Law is a system of rules created and enforced through social or governmental institutions to regulate behavior. It has been variously described as a science and an art. The core purposes of law are establishing standards, maintaining order, resolving disputes and protecting liberties and rights. It also raises fundamental questions about equality, fairness and justice. Law is one of the most fascinating subjects to study and is a rich source of scholarly inquiry in fields such as legal history, philosophy, sociology and economic analysis.
Law, as a discipline, is complex from a methodological standpoint. Its normative character makes it different from other sciences, such as natural (e.g. the laws of gravity) and social (e.g. the laws of human behaviour). It is also inherently incomplete, as it cannot cover all situations arising from human activity.
A wide range of legal subjects can be broadly grouped into three categories, though they often intertwine and overlap. These include labour law, civil law and criminal law. Labour law is the study of a tripartite industrial relationship between worker, employer and trade union, and involves issues such as wage regulation, rights to strike and collective bargaining. Civil law includes areas such as tort (where compensation is awarded for damage caused to property or person) and contract law, while criminal law deals with offences against a state, whether terrorism, murder or defamation of character.
These broad categories may be further subdivided into more specific topics such as administrative law, corporate law, constitutional law and family law. The legal system is also influenced by the constitution of a country or region, whether written or tacit, and the principles encoded in it. International law concerns the laws that are derived from and codified in treaties and conventions.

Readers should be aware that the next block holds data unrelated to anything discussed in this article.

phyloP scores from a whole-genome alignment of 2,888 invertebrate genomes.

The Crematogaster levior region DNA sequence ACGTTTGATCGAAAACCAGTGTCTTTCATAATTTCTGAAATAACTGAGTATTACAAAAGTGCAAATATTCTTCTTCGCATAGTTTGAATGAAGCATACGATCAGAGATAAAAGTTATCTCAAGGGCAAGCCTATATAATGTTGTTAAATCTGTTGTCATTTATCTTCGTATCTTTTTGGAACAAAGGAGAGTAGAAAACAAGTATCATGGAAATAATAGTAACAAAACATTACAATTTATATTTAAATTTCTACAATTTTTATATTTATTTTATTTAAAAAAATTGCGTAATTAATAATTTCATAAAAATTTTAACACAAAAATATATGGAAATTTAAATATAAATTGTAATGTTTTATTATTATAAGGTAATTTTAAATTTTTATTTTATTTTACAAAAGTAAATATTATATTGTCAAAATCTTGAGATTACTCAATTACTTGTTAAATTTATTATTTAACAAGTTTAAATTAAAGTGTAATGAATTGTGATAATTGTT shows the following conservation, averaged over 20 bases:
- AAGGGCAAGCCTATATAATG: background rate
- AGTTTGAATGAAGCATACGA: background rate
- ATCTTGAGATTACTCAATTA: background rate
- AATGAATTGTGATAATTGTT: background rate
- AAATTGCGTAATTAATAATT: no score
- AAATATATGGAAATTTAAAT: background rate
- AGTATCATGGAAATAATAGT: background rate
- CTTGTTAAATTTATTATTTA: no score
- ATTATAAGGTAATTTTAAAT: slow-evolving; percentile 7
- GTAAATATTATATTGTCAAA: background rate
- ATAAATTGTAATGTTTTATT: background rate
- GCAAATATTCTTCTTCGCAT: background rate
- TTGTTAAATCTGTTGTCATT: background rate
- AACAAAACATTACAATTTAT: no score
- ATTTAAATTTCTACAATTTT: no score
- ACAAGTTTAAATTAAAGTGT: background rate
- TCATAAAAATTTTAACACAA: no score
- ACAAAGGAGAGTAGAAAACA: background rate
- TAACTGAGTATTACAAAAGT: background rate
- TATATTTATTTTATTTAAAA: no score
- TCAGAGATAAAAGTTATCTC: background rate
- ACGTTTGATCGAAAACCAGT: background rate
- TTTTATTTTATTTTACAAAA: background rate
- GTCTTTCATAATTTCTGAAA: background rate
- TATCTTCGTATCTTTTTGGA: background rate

The nature of law makes it unique from other sciences and disciplines. Unlike empirical sciences, which can provide evidence about natural processes, laws of human behaviour cannot be verified empirically and thus lack the solidity and confidence of other scientific facts. In addition, laws of human behaviour impose precepts that are outside the limits of human capability and can only be enforced by the power of governments or judges.
These peculiarities make law a topic of intense interest, spawning many important debates and inspiring writers such as Oliver Wendell Holmes and Thomas Hobbes. In particular, a debate continues about the extent to which the judiciary should be independent of political considerations. It is possible that some of these debates will lead to changes in the way we approach and think about the law. In the meantime, a good understanding of the law is essential for everyone in modern society, from students through to businesspeople. In particular, it is crucial for those who wish to understand the workings of a democratic government and their responsibilities towards citizens. It is a vital tool for ensuring that the government operates in an ethical and accountable manner and protects its citizens’ liberties.